The problem of pleasure originates from three key factors. First, we have defined pleasure as only physical. Second, our culture has too much pleasure. Third, we do not understand the goodness of boundaries. When we see these three factors combined, we see that the search for pleasure has not achieved its goal but rather has given us the opposite of what we wanted: less pleasure.
Earlier this year, The Atlantic reported about the sex recession happening in our country. The article reported men and women between the ages of 18 and 34 are having less sex. This is especially true for men. Men having weekly sex is down to 43% and those not having any sex at all is up to 22%. The Atlantic connected these numbers to the issue of happiness in the country, reporting that the number of people who claim to be happy is down. The article points out that happiness is not tied only to the amount of sex a person has but that it is a significant part of the happiness quotient. So it seems strange that in this era of sexual freedom, people are not as happy. What is going on here?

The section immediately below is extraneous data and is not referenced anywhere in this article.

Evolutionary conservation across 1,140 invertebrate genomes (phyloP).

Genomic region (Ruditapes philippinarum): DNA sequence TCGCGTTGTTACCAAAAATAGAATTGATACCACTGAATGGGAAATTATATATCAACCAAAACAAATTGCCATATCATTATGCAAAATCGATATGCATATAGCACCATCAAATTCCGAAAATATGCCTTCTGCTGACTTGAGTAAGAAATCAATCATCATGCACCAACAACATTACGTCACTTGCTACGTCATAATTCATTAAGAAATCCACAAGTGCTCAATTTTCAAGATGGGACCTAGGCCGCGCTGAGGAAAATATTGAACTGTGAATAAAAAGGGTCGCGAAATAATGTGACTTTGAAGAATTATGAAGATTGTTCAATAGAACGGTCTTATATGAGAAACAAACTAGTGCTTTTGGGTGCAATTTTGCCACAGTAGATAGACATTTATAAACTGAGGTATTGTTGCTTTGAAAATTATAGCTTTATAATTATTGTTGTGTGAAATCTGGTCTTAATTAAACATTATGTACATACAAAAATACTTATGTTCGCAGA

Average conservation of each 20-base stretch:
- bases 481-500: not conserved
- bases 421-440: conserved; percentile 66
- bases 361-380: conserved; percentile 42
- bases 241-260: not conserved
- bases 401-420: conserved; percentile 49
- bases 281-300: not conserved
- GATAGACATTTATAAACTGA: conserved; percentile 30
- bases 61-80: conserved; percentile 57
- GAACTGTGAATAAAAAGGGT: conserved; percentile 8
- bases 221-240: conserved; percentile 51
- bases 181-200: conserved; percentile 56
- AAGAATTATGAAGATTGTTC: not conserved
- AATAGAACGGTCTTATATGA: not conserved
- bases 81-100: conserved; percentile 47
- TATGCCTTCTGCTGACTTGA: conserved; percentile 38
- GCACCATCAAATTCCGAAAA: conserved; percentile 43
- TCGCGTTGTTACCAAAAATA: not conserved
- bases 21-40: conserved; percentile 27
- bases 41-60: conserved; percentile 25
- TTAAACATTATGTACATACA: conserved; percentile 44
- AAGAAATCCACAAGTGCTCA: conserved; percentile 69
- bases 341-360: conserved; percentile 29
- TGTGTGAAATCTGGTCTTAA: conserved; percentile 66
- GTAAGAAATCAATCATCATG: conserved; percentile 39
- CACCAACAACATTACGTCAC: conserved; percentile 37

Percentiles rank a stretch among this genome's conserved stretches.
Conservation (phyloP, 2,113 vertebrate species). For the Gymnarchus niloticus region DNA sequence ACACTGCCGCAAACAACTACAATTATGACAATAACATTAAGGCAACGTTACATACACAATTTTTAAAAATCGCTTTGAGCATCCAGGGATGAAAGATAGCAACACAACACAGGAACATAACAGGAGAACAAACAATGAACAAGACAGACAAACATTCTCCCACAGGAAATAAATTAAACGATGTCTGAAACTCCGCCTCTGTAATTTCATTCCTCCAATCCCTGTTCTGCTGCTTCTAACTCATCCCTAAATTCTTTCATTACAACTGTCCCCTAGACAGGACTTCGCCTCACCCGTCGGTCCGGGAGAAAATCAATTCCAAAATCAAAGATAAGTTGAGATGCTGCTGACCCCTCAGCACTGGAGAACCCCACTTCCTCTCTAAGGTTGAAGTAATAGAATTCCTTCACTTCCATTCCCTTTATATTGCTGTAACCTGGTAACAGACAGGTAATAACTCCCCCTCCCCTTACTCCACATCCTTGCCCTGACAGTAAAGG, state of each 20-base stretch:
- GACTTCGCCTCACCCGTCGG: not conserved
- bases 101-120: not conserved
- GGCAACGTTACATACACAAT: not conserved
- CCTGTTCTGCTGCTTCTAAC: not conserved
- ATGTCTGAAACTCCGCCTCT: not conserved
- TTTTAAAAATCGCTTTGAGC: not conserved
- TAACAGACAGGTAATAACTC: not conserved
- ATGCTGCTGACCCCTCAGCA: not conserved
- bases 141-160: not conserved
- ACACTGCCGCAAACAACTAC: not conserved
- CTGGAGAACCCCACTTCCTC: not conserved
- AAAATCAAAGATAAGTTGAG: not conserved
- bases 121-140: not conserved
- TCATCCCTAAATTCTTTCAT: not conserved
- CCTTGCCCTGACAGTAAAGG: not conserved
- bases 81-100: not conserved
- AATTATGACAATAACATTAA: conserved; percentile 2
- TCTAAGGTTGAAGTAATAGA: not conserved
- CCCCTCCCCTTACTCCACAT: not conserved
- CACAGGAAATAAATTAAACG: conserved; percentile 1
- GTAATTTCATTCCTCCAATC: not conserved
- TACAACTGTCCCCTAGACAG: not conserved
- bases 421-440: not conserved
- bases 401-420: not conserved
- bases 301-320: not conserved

There are a number of components involved in this question but I will focus on one key part, which I will call the problem of pleasure. The problem of pleasure originates from three key factors. First, we have defined pleasure as only physical. Second, our culture has too much pleasure. Third, we do not understand the goodness of boundaries. When we see these three factors combined, we see that the search for pleasure has not achieved its goal but rather has given us the opposite of what we wanted: less pleasure.
The problem of pleasure occurs when we define pleasure as purely materialistic. This form of pleasure–whatever gives us the most bodily pleasure–by definition limits pleasure only to the physical world. Physical pleasure is all there is.
By limiting pleasure to just the physical realm, it reduces the meaning of pleasure. This definition does not allow pleasure to point to anything beyond itself. It is what it is and that is it. This makes physical pleasure less pleasurable because there is nothing above physical pleasure to give it meaning. Meaningless pleasure is not really pleasurable and so it does not fulfill.